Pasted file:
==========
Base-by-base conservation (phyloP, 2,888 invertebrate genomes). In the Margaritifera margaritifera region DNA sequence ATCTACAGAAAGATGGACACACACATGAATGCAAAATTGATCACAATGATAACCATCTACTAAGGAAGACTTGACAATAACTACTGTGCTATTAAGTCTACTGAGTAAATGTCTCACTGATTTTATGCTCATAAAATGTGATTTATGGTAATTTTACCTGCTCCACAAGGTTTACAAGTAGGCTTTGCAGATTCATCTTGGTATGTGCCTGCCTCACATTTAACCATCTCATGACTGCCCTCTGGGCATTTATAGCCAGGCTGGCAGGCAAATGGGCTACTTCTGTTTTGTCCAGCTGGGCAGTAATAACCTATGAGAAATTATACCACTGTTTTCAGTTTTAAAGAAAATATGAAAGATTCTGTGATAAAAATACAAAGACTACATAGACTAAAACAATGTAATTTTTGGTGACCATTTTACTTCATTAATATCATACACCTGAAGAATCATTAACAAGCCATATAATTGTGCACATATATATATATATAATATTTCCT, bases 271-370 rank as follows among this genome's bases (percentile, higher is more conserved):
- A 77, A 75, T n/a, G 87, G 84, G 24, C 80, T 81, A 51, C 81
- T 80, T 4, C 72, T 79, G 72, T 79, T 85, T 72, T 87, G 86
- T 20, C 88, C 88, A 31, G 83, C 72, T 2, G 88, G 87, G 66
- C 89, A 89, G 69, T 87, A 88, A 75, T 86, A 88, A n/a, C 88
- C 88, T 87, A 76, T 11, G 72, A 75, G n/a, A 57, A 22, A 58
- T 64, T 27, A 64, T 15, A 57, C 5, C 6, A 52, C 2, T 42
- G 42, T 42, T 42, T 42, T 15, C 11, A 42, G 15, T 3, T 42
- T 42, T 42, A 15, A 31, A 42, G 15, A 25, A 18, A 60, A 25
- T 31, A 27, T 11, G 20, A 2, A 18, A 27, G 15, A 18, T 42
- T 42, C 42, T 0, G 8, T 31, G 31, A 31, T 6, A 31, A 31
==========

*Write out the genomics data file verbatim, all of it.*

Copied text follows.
Base-by-base conservation (phyloP, 2,888 invertebrate genomes). In the Margaritifera margaritifera region DNA sequence ATCTACAGAAAGATGGACACACACATGAATGCAAAATTGATCACAATGATAACCATCTACTAAGGAAGACTTGACAATAACTACTGTGCTATTAAGTCTACTGAGTAAATGTCTCACTGATTTTATGCTCATAAAATGTGATTTATGGTAATTTTACCTGCTCCACAAGGTTTACAAGTAGGCTTTGCAGATTCATCTTGGTATGTGCCTGCCTCACATTTAACCATCTCATGACTGCCCTCTGGGCATTTATAGCCAGGCTGGCAGGCAAATGGGCTACTTCTGTTTTGTCCAGCTGGGCAGTAATAACCTATGAGAAATTATACCACTGTTTTCAGTTTTAAAGAAAATATGAAAGATTCTGTGATAAAAATACAAAGACTACATAGACTAAAACAATGTAATTTTTGGTGACCATTTTACTTCATTAATATCATACACCTGAAGAATCATTAACAAGCCATATAATTGTGCACATATATATATATATAATATTTCCT, bases 271-370 rank as follows among this genome's bases (percentile, higher is more conserved):
- A 77, A 75, T n/a, G 87, G 84, G 24, C 80, T 81, A 51, C 81
- T 80, T 4, C 72, T 79, G 72, T 79, T 85, T 72, T 87, G 86
- T 20, C 88, C 88, A 31, G 83, C 72, T 2, G 88, G 87, G 66
- C 89, A 89, G 69, T 87, A 88, A 75, T 86, A 88, A n/a, C 88
- C 88, T 87, A 76, T 11, G 72, A 75, G n/a, A 57, A 22, A 58
- T 64, T 27, A 64, T 15, A 57, C 5, C 6, A 52, C 2, T 42
- G 42, T 42, T 42, T 42, T 15, C 11, A 42, G 15, T 3, T 42
- T 42, T 42, A 15, A 31, A 42, G 15, A 25, A 18, A 60, A 25
- T 31, A 27, T 11, G 20, A 2, A 18, A 27, G 15, A 18, T 42
- T 42, C 42, T 0, G 8, T 31, G 31, A 31, T 6, A 31, A 31